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Goop doctor says she’s not really Goop’s doctor, calls site a “caricature”

A doctor who appeared to vouch for and defend Gwyneth Paltrow’s high-profile lifestyle and e-commerce site, Goop, now says that she does not see herself as a Goop doctor and would not endorse the site, according to an interview with Stat.

Two weeks ago, Dr. Aviva Romm provided a signed letter included in a Goop post titled “Uncensored: A Word from Our Doctors.” The post, written in part by the Goop team, including Romm and another doctor (Steven Gundry), collectively defended Goop’s questionable health products and penchant for unproven and often nonsensical medical theories. Those theories include Moon-powered vaginal eggs and energy-healing space-suit stickers.

The post was written in response to a wave of online criticism from journalists, medical professionals, and patient advocates, particularly blogger Dr. Jen Gunter, an Ob/Gyn who has written often about Goop.

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In wake of CTE study, Ravens’ smarty John Urschel retires from football at 26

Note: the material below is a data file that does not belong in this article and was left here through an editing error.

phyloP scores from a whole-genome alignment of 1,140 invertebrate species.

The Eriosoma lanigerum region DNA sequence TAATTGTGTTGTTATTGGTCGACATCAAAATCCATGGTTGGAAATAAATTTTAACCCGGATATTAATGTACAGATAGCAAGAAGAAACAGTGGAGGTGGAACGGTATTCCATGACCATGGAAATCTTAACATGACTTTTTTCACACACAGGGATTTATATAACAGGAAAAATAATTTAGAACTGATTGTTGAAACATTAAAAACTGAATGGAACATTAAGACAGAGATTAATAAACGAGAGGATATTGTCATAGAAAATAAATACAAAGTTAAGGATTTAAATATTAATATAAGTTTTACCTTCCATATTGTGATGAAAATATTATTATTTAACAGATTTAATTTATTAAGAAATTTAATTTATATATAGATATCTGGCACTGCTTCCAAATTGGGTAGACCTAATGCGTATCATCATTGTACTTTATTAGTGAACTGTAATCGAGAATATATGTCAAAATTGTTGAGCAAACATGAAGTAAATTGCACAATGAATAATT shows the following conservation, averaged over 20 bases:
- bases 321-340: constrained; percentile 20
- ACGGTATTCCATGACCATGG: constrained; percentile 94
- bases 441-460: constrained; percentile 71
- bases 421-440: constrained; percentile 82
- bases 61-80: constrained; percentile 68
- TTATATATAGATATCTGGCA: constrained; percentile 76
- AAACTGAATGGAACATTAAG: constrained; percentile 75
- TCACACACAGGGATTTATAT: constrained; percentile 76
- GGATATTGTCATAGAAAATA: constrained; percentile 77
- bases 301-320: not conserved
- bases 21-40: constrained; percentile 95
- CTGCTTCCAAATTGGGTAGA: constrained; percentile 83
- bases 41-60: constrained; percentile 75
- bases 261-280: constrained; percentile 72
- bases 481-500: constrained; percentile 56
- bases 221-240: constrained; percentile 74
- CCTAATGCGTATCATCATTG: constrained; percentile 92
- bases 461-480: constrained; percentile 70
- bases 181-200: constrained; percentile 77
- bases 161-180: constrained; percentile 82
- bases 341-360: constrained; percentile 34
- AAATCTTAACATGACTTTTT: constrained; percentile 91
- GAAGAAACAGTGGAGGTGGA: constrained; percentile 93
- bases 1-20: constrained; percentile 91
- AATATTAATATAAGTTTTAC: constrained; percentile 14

John Urschel, a Baltimore Ravens’ offensive lineman and PhD candidate in applied mathematics at MIT, has announced his retirement from football at the age of 26. The announcement comes just days after publication of a case study that found widespread signs of a degenerative brain disease among football players who donated their brains to research.

“This morning John Urschel informed me of his decision to retire from football,” Ravens’ coach John Harbaugh said in a statement. “We respect John and respect his decision. We appreciate his efforts over the past three years and wish him all the best in his future endeavors.”

Urschel played with the Ravens for three seasons and was competing for the starting center job. Thus far, he has not publicly discussed his reasoning for the early and abrupt retirement, which was announced just before the first full-team practice. However, a team source told ESPN that his decision was linked to the new brain study.